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Today’s post will run shorter than normal because of the elephant in the room.
week we will find out whether the U.S. Federal Reserve will in fact
begin to slow, or taper, its massive quantitative easing (QE) programs.
The Fed’s announcement will dwarf all other short-term influences on
mortgage rates and as such, there is not much to talk about until that
announcement has been made.
There is a wide range of opinion about
what the Fed will do. Some experts think that the recent softening in
the U.S. jobs data will push the Fed’s taper timing farther into the
future. Others believe that the Fed is more motivated than ever to end
its current QE programs because of mounting evidence that this massive
balance-sheet expansion is producing very limited benefits.
one outcome seems certain: When the Fed makes its official announcement
this Wednesday, the people who made bets on the wrong side of the Fed’s
tapering decision are going to be in a hurry to cover them, and that
should cause bond yields (and many currencies) to move sharply in
response. The only question now is the direction of the move.
Government of Canada (GoC) bond yields were one basis point lower this
week, closing at 2.12% on Friday. Our bond yields have gone up so much
recently that one would normally expect some pullback, but we haven’t
yet seen that. In the meantime, lenders are still playing catch up with
bond yields and that means that five-year fixed rates continue to rise.
Given the potential for significant volatility this week, anyone who may
be in the market for a fixed rate is playing the mortgage version of
Russian roulette if they don’t lock in a pre-approval.
variable-rate mortgages are still being offered in the prime minus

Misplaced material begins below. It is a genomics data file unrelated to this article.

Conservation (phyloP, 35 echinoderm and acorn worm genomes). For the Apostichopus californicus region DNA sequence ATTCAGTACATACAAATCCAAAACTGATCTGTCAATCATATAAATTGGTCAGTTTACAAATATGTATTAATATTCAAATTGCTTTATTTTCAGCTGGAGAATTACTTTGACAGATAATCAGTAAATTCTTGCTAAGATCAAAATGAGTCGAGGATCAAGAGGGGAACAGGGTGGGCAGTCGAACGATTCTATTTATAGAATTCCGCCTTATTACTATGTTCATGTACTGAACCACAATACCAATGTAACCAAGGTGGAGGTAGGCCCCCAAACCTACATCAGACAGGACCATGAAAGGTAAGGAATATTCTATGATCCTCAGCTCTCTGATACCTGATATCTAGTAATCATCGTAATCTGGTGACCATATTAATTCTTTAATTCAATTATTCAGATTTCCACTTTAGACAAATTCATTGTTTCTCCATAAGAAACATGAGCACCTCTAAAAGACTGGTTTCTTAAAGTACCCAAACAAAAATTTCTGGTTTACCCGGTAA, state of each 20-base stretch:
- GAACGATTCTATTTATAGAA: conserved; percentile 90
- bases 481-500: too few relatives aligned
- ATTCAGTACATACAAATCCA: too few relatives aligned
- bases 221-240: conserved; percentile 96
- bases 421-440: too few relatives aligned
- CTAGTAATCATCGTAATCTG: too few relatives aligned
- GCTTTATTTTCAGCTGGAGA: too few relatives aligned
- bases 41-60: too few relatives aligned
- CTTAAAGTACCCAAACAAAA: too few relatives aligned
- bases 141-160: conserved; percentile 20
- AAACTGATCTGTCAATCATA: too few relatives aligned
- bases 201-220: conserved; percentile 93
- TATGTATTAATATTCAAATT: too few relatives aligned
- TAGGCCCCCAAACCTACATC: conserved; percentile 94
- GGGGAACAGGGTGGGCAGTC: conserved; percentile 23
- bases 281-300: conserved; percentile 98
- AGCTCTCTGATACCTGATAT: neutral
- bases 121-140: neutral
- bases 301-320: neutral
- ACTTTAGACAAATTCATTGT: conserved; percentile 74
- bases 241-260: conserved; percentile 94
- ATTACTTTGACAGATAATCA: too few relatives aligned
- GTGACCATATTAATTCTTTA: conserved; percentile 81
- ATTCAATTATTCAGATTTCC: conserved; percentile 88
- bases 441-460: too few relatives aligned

0.50% range (which works out to 2.50% using today’s prime rate). Unlike
fixed-rate borrowers, variable-rate borrowers are not subject to the
vagaries of the bond-market sentiment. Instead, their rate is controlled
by the steady hand of the Bank of Canada (BoC), which continues to have
little reason to raise the overnight rate (which variable-rate
mortgages are based on) any time soon. This assumes that almost
non-existent inflation, sluggish growth, sagging employment and
slowing rates of household debt accumulation will still guide the Bank’s
The Bottom Line: My guess is that the
Fed will announce a very modest start to its tapering program, but with
plenty of caveats about the pace of any QE wind down being tied to the
continued strength of the economic recovery. That said, just about
anything seems possible this Wednesday. Get your popcorn ready.
David Larock is an independent mortgage planner and industry insider specializing in helping clients purchase, refinance or renew their mortgages. David's posts appear weekly on this blog (movesmartly.com) and on his own blog integratedmortgageplanners.com/blog). Email Dave